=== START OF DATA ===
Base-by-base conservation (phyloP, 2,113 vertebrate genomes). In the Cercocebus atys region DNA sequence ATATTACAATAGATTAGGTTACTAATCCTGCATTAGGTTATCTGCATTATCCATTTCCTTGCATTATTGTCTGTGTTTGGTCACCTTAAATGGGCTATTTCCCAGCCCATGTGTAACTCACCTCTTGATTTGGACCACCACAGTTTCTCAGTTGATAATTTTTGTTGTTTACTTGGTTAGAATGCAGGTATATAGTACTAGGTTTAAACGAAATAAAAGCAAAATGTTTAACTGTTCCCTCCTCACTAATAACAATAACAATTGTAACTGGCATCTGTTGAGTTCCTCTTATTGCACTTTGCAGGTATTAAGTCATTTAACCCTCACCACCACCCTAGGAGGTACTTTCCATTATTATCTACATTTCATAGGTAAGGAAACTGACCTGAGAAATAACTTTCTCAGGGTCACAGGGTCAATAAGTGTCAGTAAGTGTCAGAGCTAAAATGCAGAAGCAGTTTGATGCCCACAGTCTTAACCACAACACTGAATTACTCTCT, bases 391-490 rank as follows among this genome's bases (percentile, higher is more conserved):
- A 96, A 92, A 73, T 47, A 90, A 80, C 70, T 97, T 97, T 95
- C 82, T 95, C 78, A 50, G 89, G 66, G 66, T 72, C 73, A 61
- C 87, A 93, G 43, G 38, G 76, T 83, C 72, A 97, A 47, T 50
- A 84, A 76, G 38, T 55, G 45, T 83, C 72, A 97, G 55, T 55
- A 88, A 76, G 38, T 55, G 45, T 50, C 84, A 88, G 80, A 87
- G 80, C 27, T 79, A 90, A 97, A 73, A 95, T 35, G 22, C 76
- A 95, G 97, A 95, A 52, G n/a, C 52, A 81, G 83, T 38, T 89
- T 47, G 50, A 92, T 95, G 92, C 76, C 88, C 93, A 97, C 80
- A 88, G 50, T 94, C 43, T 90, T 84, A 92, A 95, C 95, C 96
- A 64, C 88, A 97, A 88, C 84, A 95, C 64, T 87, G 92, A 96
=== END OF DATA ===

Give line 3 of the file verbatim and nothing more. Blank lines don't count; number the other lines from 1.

- C 82, T 95, C 78, A 50, G 89, G 66, G 66, T 72, C 73, A 61